Safety on the Net


Safety on the Net

In 2018 Netsafe reported $33 million dollars in scam losses, noting that actual losses would certainly be higher as figures can only represent the losses reported.

We want to make sure that our NZCU Employees members are keeping themselves safe on the net with some tips to catch a scam and keep your money and information safe.

You work hard for your money. You want to spend it on things that matter to you – whether it’s your children’s education, an exciting trip or a new phone.

Scammers are real. They are out there every day looking for victims. They will target you online, over the phone, by mail or in person.

Online scams can disrupt and harm the lives of those targeted, but there are often similar characteristics to most scams that you can look out for.

Check out these tips to spotting a scam from Netsafe:

  • Contact that is out of the blue – even if the person says they’re from a legitimate organisation like the bank, an embassy or your internet provider
  • Getting told there’s a problem with your phone, laptop or internet connections  – often they will offer to fix your device or say they are from your phone or internet company
  • Being asked for passwords – legitimate organisations will never ask for the passwords to your online accounts- we would NEVER as you for your password, either in an email or over the phone
  • Needing to verify your account or details – don’t respond or click on any links in the communication even if it looks like it’s from a real organisation
  • Trying to get you to move outside of an online trading or booking website or app (like Air BnB) – don’t pay outside of the normal website or app processes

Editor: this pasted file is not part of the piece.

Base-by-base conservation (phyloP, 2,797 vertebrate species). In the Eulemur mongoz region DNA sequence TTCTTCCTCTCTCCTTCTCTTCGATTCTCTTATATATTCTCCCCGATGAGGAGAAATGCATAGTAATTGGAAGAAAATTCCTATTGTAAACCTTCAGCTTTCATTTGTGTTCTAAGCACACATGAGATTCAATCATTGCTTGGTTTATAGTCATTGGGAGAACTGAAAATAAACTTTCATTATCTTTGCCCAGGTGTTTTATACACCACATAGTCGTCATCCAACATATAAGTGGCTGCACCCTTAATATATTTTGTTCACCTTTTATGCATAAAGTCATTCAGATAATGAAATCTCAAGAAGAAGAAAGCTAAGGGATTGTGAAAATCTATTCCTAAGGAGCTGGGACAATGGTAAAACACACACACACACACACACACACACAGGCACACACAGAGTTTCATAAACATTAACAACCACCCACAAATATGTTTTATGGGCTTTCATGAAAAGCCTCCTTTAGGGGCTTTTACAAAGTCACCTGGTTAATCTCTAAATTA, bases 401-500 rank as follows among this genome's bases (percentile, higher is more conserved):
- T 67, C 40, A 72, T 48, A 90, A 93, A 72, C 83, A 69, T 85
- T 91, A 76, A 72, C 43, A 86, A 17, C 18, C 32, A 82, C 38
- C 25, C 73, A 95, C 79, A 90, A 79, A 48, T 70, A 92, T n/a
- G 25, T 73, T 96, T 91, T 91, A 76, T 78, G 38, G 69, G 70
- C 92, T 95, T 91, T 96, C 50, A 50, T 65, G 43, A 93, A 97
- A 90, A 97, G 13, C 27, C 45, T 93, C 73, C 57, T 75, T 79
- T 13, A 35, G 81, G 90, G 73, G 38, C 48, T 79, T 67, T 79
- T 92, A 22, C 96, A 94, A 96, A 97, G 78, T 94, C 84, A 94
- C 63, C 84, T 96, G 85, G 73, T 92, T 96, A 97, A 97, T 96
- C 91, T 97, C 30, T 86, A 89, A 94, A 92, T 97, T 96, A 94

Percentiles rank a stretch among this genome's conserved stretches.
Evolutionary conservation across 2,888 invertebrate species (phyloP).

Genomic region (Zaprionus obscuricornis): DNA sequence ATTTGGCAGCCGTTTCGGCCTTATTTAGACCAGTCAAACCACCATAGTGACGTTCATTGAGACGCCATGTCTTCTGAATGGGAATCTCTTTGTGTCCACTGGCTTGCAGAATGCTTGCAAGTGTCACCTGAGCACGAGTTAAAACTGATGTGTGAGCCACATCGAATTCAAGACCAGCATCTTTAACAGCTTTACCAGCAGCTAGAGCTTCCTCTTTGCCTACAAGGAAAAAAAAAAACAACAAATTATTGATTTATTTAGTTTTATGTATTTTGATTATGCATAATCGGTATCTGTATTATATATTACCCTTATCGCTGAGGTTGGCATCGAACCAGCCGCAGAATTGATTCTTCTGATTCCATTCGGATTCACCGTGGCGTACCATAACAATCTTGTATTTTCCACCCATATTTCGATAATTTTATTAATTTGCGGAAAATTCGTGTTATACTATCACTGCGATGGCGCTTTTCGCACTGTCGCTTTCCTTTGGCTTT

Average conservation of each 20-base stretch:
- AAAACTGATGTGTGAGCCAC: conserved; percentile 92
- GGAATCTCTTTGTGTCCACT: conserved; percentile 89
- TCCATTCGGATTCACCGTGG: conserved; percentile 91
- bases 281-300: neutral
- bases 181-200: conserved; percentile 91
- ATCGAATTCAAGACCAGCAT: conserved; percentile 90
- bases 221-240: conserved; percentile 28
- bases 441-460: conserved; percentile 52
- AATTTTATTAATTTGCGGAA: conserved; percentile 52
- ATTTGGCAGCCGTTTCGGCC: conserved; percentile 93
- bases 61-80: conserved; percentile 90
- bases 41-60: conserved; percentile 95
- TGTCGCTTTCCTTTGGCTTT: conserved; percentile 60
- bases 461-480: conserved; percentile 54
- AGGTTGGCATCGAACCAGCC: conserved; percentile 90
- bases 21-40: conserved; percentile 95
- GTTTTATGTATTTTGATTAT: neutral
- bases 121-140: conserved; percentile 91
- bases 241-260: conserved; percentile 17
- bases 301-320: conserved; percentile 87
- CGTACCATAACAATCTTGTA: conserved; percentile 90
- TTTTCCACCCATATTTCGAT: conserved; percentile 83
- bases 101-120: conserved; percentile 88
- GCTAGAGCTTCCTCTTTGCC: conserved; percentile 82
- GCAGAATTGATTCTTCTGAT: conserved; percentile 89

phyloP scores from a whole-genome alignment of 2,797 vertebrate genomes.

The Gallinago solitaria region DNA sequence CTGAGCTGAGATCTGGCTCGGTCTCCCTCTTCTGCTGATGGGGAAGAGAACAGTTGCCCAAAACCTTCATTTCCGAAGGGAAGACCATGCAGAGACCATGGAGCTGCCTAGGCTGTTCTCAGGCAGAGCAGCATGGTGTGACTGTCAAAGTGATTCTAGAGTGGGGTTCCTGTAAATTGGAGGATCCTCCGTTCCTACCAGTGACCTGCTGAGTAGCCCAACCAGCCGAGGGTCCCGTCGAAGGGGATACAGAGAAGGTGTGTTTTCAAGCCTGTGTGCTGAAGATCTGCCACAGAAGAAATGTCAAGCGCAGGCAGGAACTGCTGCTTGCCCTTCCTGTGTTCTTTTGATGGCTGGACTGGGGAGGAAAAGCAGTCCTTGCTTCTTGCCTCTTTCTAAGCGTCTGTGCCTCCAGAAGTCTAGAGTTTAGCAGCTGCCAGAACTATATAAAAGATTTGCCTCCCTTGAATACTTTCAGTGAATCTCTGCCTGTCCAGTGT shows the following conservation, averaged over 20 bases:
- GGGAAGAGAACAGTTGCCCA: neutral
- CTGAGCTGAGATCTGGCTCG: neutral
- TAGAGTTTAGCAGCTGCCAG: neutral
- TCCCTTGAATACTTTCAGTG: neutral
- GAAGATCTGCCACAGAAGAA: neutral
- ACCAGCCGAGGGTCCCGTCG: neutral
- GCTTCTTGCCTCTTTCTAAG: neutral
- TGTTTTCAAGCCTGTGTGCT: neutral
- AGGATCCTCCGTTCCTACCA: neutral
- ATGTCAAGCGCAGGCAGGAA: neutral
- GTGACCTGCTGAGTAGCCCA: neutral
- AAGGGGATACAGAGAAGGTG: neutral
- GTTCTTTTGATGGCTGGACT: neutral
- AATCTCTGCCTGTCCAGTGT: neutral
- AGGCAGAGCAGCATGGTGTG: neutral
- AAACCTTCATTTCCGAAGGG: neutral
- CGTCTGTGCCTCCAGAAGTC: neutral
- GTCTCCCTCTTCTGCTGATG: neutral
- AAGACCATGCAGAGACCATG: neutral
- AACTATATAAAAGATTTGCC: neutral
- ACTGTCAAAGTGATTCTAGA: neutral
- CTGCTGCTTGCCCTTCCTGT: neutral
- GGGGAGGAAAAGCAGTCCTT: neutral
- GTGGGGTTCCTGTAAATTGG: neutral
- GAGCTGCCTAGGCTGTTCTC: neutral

• Offering money or a prize in exchange for something up font – they might say that it’s a “processing” fee or something similar
  • Being asked for money by friends/partners you’ve met online – this is a very common tactic, do not pay the money
  • Unusual ways to pay for something – scammers try to use payments that can’t be traced such as pre-loaded debit cards, gift cards, bitcoins, iTunes cards or money transfer systems
  • Asking for remote access to your device – never do this unless you have actively sought out the service they are providing
  • Pressuring you to make a decision quickly – this could be to avoid something bad (e.g. account being closed, trouble with the IRD) or to take advantage of something good (a deal or investment).


Keep your personal information secure and be sure to think carefully before entering your details online, or giving them to someone. Most likely we already have this information on your file, so we would not need to ask you for them unless verifying your identity.

Information to protect:

  • Login details and passwords to any online account including banking, email, social media and trading sites
  • Bank account and credit card details
  • Address
  • Phone number
  • Birthdate
  • Personal information linked to the security questions on your online accounts
  • Driver’s license
  • Passport details


If the person contacting you has said that they are from a legitimate organisation or from us and you’re not sure if it’s genuine, you can contact that organisation to check. Call us using our phone number or email we have on the official website or in the phone book – and under no circumstance use the one given by the person or in the email they have sent you.

Here are some links for further information regarding scammers: